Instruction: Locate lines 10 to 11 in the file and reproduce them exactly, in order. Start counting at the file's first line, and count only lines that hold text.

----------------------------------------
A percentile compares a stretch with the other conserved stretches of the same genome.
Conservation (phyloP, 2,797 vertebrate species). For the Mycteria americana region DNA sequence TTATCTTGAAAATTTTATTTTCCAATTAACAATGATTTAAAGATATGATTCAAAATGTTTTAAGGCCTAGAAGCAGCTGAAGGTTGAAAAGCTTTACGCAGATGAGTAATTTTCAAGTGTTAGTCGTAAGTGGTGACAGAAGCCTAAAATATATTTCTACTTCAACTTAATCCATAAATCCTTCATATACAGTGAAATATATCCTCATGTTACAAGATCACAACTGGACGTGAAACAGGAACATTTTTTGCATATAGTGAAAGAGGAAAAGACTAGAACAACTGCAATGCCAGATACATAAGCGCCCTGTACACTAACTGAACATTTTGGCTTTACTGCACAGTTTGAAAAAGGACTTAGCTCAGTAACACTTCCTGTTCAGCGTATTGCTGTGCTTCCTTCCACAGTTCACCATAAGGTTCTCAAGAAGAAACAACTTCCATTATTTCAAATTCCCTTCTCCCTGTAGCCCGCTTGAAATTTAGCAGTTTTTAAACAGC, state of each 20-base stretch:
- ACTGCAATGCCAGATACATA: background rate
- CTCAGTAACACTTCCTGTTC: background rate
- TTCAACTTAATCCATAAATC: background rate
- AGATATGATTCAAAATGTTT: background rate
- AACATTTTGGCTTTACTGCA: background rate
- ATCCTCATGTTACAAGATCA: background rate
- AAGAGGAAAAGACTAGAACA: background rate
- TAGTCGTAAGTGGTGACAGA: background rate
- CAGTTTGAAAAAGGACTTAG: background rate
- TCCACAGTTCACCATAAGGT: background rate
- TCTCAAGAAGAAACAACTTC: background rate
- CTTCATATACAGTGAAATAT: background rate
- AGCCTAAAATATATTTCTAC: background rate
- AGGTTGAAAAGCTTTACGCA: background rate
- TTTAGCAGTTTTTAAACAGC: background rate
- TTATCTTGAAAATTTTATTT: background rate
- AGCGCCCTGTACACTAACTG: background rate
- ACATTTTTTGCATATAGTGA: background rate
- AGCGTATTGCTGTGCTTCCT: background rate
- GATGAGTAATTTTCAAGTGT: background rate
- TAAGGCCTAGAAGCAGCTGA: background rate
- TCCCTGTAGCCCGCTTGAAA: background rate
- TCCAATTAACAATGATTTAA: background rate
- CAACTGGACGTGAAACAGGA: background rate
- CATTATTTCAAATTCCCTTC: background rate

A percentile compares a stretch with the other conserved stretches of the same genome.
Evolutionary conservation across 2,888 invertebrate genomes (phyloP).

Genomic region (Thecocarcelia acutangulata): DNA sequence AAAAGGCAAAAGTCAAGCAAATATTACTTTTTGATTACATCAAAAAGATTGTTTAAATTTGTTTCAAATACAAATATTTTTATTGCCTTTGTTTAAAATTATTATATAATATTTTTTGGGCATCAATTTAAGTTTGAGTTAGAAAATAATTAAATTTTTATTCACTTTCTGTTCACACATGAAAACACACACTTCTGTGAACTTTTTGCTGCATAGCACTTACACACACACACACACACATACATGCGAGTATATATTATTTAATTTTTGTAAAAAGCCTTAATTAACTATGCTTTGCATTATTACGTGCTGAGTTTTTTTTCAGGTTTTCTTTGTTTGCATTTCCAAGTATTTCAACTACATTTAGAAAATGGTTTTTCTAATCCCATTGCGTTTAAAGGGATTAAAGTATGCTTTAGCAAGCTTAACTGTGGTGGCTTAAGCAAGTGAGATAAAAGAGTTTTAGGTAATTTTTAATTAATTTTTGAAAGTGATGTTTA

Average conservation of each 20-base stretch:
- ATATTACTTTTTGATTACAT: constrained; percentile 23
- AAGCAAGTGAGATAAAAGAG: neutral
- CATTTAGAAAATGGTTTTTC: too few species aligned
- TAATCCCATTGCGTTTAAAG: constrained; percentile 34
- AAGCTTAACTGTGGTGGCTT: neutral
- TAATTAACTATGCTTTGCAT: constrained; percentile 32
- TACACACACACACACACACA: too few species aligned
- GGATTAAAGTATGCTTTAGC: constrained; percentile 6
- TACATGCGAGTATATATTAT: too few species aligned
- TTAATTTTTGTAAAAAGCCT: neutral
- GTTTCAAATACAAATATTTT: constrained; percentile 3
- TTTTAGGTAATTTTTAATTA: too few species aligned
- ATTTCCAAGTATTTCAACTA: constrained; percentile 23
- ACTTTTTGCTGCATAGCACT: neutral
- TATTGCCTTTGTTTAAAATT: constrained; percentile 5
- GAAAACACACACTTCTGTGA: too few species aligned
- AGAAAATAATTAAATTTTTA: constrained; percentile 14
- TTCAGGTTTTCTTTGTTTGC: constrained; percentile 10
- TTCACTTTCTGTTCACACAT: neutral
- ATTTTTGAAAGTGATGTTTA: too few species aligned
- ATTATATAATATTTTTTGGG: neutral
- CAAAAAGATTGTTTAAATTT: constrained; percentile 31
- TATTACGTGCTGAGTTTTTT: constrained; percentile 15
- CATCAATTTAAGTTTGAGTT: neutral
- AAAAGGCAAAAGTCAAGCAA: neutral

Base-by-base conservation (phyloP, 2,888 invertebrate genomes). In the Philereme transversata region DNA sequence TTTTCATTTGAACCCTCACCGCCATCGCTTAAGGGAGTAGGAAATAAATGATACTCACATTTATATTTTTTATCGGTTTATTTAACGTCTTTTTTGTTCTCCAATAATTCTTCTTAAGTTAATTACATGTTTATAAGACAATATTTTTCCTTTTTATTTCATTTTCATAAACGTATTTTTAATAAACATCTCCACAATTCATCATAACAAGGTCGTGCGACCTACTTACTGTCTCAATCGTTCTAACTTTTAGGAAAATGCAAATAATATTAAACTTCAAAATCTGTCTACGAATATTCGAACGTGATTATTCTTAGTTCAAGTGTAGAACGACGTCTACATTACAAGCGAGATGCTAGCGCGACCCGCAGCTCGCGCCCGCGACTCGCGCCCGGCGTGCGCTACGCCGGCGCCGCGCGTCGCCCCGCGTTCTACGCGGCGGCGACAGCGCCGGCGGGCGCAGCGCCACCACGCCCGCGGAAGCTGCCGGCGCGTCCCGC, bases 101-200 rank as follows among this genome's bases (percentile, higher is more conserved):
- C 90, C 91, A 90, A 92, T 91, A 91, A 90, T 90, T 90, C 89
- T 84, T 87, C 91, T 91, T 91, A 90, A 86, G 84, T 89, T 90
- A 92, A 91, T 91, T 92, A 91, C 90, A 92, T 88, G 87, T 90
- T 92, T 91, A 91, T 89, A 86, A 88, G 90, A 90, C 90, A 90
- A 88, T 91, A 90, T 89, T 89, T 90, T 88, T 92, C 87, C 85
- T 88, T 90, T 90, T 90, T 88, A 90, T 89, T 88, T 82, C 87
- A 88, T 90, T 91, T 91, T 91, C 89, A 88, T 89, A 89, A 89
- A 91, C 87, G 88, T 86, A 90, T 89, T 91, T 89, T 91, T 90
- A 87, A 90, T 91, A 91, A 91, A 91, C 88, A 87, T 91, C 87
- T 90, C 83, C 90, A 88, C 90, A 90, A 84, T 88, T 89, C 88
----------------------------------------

- TAGTCGTAAGTGGTGACAGA: background rate
- CAGTTTGAAAAAGGACTTAG: background rate